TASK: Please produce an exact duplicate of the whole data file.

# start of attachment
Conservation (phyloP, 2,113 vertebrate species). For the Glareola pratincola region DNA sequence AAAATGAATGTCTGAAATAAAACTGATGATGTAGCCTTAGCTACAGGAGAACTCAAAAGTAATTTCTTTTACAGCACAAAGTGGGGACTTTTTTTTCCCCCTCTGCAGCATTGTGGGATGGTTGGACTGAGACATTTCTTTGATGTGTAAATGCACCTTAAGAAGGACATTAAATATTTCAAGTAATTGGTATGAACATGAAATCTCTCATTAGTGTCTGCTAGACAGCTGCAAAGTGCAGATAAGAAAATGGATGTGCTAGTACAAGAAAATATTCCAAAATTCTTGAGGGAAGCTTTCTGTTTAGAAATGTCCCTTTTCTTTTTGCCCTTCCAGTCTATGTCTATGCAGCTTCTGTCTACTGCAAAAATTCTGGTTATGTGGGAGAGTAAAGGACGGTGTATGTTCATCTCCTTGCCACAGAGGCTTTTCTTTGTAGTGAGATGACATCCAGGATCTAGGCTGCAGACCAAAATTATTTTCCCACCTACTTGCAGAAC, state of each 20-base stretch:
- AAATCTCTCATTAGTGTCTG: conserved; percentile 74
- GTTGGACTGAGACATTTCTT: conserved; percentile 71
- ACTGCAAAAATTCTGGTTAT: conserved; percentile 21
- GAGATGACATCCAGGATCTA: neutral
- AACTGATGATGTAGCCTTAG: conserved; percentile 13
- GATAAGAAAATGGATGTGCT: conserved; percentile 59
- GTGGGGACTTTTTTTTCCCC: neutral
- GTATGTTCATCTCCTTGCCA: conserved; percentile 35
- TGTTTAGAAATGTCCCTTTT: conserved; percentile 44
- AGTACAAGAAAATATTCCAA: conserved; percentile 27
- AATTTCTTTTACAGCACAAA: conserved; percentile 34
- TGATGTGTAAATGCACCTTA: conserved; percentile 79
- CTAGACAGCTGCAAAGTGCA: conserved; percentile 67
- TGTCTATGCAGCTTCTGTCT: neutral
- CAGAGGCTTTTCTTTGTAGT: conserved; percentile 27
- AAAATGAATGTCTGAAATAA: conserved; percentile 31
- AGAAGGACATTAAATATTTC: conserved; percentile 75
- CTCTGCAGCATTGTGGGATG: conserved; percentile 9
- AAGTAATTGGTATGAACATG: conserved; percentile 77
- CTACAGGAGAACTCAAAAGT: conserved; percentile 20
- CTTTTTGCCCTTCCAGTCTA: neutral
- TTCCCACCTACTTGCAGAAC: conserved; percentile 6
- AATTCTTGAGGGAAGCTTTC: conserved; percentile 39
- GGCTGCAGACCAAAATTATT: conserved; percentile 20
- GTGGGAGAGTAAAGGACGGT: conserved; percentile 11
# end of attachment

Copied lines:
Conservation (phyloP, 2,113 vertebrate species). For the Glareola pratincola region DNA sequence AAAATGAATGTCTGAAATAAAACTGATGATGTAGCCTTAGCTACAGGAGAACTCAAAAGTAATTTCTTTTACAGCACAAAGTGGGGACTTTTTTTTCCCCCTCTGCAGCATTGTGGGATGGTTGGACTGAGACATTTCTTTGATGTGTAAATGCACCTTAAGAAGGACATTAAATATTTCAAGTAATTGGTATGAACATGAAATCTCTCATTAGTGTCTGCTAGACAGCTGCAAAGTGCAGATAAGAAAATGGATGTGCTAGTACAAGAAAATATTCCAAAATTCTTGAGGGAAGCTTTCTGTTTAGAAATGTCCCTTTTCTTTTTGCCCTTCCAGTCTATGTCTATGCAGCTTCTGTCTACTGCAAAAATTCTGGTTATGTGGGAGAGTAAAGGACGGTGTATGTTCATCTCCTTGCCACAGAGGCTTTTCTTTGTAGTGAGATGACATCCAGGATCTAGGCTGCAGACCAAAATTATTTTCCCACCTACTTGCAGAAC, state of each 20-base stretch:
- AAATCTCTCATTAGTGTCTG: conserved; percentile 74
- GTTGGACTGAGACATTTCTT: conserved; percentile 71
- ACTGCAAAAATTCTGGTTAT: conserved; percentile 21
- GAGATGACATCCAGGATCTA: neutral
- AACTGATGATGTAGCCTTAG: conserved; percentile 13
- GATAAGAAAATGGATGTGCT: conserved; percentile 59
- GTGGGGACTTTTTTTTCCCC: neutral
- GTATGTTCATCTCCTTGCCA: conserved; percentile 35
- TGTTTAGAAATGTCCCTTTT: conserved; percentile 44
- AGTACAAGAAAATATTCCAA: conserved; percentile 27
- AATTTCTTTTACAGCACAAA: conserved; percentile 34
- TGATGTGTAAATGCACCTTA: conserved; percentile 79
- CTAGACAGCTGCAAAGTGCA: conserved; percentile 67
- TGTCTATGCAGCTTCTGTCT: neutral
- CAGAGGCTTTTCTTTGTAGT: conserved; percentile 27
- AAAATGAATGTCTGAAATAA: conserved; percentile 31
- AGAAGGACATTAAATATTTC: conserved; percentile 75
- CTCTGCAGCATTGTGGGATG: conserved; percentile 9
- AAGTAATTGGTATGAACATG: conserved; percentile 77
- CTACAGGAGAACTCAAAAGT: conserved; percentile 20
- CTTTTTGCCCTTCCAGTCTA: neutral
- TTCCCACCTACTTGCAGAAC: conserved; percentile 6
- AATTCTTGAGGGAAGCTTTC: conserved; percentile 39
- GGCTGCAGACCAAAATTATT: conserved; percentile 20
- GTGGGAGAGTAAAGGACGGT: conserved; percentile 11